As a manager it is your responsibility to encourage, motivate, challenge, and develop every person on your team. No matter your style, you must be teacher, mentor, coach, cheer leader, and fan for each individual for whom you are responsible! (Hey, you wanted to be a manager, remember?) That said, it should be obvious that these functions aren’t particularly email friendly, any more than they were memo friendly in the dark ages before email. Further, even those that seem as if they should work are dependent on writing skills that are beyond most people’s ability.
Now, don’t get defensive. Look back at email you’ve received from just one person with whom you are close and count how many times
- you asked for clarification;
- you found that actions predicated on your interpretation were either awkward, or downright incorrect; or
- your understanding of what was written left you questioning/confused/annoyed/angered/ hurt/etc., which was not the intended effect.
If that’s the batting average of someone you know well, how much more likely are misunderstandings to happen between two people who not only aren’t peers, but where one possesses substantial leverage over the other? (By definition, managers have leverage, whether or not they use it.)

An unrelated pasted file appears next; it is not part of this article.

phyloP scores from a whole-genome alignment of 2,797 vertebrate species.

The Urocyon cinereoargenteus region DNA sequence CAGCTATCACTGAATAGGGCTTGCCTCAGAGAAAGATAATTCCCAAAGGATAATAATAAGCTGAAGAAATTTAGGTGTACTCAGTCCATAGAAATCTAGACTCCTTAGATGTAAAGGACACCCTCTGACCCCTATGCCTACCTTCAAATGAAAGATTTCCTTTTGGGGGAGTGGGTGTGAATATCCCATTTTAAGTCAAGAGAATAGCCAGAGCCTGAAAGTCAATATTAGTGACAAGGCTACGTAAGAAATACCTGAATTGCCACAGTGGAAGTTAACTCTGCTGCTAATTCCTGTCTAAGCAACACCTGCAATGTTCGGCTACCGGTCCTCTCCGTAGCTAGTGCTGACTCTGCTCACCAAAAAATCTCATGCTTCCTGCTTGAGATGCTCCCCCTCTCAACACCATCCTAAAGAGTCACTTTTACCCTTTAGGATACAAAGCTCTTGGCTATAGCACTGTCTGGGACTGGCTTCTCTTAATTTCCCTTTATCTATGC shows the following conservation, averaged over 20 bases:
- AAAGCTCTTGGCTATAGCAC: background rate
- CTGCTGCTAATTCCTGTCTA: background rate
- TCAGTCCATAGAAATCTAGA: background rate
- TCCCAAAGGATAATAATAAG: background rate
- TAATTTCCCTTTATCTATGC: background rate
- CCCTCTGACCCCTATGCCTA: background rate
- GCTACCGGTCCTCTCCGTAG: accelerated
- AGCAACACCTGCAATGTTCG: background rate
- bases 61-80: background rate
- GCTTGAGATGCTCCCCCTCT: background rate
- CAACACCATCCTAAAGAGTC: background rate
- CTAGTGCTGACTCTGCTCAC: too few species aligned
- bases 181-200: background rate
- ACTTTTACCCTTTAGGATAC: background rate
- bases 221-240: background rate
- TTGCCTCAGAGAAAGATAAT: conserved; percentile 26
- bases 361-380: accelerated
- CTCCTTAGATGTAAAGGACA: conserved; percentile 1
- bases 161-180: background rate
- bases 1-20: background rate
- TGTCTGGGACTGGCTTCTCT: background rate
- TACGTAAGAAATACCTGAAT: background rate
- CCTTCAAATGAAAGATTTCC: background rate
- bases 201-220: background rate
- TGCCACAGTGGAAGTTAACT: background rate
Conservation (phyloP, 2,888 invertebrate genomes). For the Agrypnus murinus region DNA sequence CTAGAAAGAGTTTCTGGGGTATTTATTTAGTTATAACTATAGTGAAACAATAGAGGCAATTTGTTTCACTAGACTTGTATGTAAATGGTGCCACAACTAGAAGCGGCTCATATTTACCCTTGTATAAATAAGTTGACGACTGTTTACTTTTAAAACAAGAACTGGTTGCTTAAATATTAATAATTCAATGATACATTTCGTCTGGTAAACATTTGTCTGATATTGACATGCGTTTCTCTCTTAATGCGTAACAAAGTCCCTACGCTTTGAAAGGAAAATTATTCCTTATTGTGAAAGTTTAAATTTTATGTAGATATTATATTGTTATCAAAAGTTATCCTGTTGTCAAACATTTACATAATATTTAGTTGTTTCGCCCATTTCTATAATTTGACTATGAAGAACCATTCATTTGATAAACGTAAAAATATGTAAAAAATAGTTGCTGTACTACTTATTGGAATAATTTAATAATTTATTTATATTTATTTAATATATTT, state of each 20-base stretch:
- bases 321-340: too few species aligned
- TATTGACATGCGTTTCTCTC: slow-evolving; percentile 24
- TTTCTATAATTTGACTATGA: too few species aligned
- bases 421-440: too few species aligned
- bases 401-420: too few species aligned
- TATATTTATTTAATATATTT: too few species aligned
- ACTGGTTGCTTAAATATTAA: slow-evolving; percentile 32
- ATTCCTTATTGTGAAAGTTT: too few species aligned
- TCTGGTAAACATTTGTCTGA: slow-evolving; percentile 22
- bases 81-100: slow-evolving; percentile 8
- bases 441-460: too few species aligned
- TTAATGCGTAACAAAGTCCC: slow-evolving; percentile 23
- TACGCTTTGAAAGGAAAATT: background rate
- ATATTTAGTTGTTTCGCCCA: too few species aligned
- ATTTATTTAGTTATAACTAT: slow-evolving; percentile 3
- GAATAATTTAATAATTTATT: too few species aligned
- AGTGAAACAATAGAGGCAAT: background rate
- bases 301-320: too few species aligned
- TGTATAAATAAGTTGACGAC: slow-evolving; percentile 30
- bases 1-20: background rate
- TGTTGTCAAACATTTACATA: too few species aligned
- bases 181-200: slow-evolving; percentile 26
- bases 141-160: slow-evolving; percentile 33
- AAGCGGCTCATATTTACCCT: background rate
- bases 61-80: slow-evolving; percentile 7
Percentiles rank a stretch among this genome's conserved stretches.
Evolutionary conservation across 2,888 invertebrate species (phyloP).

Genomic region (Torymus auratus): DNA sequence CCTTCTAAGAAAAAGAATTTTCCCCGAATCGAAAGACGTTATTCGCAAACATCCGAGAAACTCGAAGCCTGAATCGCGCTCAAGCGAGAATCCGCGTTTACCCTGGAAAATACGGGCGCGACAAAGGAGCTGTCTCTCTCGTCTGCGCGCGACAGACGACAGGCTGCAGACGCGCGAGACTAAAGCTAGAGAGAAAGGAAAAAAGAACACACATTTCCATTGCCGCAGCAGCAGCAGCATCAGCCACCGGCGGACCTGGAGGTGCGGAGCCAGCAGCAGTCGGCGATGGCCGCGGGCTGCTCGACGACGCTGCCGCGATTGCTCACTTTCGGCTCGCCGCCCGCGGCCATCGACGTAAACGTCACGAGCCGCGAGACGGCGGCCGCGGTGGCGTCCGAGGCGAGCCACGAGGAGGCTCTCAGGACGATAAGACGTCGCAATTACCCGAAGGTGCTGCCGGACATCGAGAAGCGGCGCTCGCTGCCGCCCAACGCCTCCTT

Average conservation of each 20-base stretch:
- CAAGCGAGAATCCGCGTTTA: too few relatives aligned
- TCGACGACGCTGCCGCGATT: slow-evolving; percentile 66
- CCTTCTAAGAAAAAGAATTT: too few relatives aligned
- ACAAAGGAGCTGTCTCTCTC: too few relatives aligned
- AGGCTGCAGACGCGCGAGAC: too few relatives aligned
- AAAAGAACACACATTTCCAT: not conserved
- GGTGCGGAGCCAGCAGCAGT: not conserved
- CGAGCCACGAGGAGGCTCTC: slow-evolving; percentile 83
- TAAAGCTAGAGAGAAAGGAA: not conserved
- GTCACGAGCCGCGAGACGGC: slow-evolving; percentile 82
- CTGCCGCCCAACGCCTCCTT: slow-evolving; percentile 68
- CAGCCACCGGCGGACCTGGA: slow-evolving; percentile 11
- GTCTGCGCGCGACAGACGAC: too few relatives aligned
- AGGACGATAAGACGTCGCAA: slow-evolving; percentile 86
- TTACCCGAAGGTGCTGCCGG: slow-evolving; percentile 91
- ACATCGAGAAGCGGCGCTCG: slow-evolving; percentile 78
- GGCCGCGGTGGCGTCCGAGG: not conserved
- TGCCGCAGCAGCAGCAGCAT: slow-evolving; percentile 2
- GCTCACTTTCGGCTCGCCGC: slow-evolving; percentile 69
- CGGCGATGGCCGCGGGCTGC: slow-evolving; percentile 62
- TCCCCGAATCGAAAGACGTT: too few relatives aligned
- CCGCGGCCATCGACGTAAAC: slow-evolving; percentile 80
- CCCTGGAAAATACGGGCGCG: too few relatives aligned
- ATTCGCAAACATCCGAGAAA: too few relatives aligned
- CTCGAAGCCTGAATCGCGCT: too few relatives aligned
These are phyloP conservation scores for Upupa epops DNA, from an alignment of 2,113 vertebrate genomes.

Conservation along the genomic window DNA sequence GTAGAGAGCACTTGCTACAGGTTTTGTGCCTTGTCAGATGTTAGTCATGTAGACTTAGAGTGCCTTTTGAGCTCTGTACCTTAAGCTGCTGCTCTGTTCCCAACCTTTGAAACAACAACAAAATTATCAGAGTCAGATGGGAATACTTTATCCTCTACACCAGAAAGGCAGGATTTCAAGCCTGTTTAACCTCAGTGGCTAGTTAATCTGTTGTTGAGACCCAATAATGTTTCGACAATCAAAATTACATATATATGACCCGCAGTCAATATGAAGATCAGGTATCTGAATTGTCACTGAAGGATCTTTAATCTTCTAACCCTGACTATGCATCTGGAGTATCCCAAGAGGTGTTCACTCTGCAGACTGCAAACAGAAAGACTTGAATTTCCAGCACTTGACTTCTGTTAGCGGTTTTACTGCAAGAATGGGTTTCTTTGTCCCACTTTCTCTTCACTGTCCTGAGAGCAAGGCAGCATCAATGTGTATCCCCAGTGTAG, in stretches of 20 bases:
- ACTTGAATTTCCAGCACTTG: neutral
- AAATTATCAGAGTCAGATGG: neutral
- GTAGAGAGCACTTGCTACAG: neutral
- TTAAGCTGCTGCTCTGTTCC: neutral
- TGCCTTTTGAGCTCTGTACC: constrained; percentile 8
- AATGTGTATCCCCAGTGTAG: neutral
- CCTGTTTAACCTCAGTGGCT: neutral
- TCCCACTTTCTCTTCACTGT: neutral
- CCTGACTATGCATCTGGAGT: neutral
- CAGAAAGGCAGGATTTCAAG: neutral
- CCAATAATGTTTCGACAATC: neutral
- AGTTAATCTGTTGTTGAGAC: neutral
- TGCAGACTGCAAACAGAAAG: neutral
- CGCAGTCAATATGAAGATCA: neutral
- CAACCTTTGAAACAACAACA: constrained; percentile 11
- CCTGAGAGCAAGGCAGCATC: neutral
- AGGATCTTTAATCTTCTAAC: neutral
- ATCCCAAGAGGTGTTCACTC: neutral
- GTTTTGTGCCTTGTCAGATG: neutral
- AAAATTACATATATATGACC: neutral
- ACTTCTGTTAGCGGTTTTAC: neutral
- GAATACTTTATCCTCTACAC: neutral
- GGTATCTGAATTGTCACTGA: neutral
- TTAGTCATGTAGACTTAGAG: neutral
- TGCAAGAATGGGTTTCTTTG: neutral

Email is good for such things as
- quick alerts (The meeting starts in 10 minutes.);
- a public thank you (Thanks, Lucy, you gave a terrific presentation today!); and
- simple, clearly worded instructions (Please collect everybody’s project notes and be prepared to discuss them with me at 10 AM tomorrow in conference room A.)
Although there are rare occasions where it works, in most instances using email to manage (encourage, motivate, challenge, and develop) is similar to driving blindfolded—you’re going to have an accident. Lower productivity and higher turnover are the results of management accidents, and neither is likely to give your career a boost!
To succeed at management you need to recognize some basic facts:
- You are managing people (AKA, wetware), not androids (software) so you must lead, not program, them.
- Living entities respond best to personal interaction, so spend the time willingly.
- Your people do not interfere with doing your job, they are your job, so nurture them and they, in turn, will guarantee your success!
For those with whom More about the tenacity of cyber stuff resonated, here’s a brief update on what ChoicePoint has done to address the leaky sieve they called their security. Too bad that other’s aren’t following their lead.